The point of the thread is because FL is a major swing state in the presidential election and the new law could massively change the "demographics" of the voters because the dems are not looking for a new group of supporters - NOTHING LESS or more. I wrote that Fl has previously allowed ex felons to vote but this new law changes the metric on who gets their rights restored - THAT is the issue.



posted on Apr, 16 2019 @ 10:44 PM
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originally posted by: TonyS
a reply to: DigginFoTroof

Probably won't make much difference in the long run because in the long run, the "Democrats" will eliminate the Electoral College which will mean the cities will determine the outcomes of elections making voting virtually useless.


Well with the history of the certain states dictating the election, the college should be eliminated. They gave America one stupid republican president and then their next one was Trump, a immoral incoherent idiot.

People should be scared about the next republican president..probably be a severely brain damaged individual with the mindset of an infant.



posted on Apr, 17 2019 @ 04:11 PM
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I was going to do with thread on this but what the hell here you go .

This could come back to bite the Democrats in the a$$.

A longtime friend of mine‘s son just got out of Eddyville penitentiary. He bounced around in a few other prisons. So when I asked he told me the inmates overwhelmingly support trump .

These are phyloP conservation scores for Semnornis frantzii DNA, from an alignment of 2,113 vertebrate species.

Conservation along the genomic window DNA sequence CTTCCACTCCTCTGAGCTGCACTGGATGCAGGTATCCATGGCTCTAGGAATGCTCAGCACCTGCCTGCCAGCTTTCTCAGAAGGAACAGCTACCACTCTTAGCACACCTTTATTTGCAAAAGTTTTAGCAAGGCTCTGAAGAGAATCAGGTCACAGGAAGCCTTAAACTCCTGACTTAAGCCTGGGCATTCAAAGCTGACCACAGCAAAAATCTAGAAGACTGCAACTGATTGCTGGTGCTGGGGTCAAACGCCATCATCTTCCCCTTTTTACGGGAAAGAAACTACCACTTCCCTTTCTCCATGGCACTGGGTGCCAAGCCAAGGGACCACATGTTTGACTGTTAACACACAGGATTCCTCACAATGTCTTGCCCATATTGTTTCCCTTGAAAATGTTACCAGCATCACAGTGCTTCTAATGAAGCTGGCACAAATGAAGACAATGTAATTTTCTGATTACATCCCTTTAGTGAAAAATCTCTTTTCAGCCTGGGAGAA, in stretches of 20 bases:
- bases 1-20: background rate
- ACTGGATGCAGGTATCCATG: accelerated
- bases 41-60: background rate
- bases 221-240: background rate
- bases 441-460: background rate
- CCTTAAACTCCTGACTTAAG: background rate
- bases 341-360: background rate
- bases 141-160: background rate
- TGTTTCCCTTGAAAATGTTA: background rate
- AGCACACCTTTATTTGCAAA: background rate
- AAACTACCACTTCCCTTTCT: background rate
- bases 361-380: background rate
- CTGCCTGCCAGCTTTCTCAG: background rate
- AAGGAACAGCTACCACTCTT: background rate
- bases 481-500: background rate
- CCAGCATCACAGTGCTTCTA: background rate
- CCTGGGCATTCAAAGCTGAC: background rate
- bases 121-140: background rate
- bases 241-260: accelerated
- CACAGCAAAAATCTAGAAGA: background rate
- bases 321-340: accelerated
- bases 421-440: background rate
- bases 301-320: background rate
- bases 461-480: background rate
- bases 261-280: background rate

Here’s an article on George Papadopoulos that seems to reinforce that statement .


George Papadopoulos, the former Trump campaign aide who was jailed for lying to the FBI, has told Sky News he was treated as a "political celebrity" in prison and was warmly welcomed by Trump-supporting inmates.

In November 2018, the 31-year-old admitted lying to investigators and was sentenced to two weeks at a minimum-security federal facility in rural central Wisconsin.

"Most of them support the president including most of the guards there and I guess the inmates saw me as a bit of a political celebrity…I was in there with doctors, lawyers and businessmen," he said.




news.sky.com...
edit on 17-4-2019 by Fallingdown because: (no reason given)

edit on 17-4-2019 by Fallingdown because: (no reason given)



posted on Apr, 20 2019 @ 06:18 PM
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originally posted by: DigginFoTroof
Balance. WTF are you talking about, BALANCE. Balance of what?

Florida's laws are similar to the laws of most other states. Felons aren't a significant portion of the voters of any state.


The point of the thread is because FL is a major swing state in the presidential election and the new law could massively change the "demographics" of the voters because the dems are not looking for a new group of supporters - NOTHING LESS or more. I wrote that Fl has previously allowed ex felons to vote but this new law changes the metric on who gets their rights restored - THAT is the issue.


Also, you're assuming they will vote Democrat.

But think about the attitudes that form in prison and the people in prison. I don't think many felons are tree-hugging, gun-protesting liberals (I could be wrong but I suspect this is true) who can't wait to vote for Elizabeth Warren. And I don't think giving them a vote is going to turn them Democrat.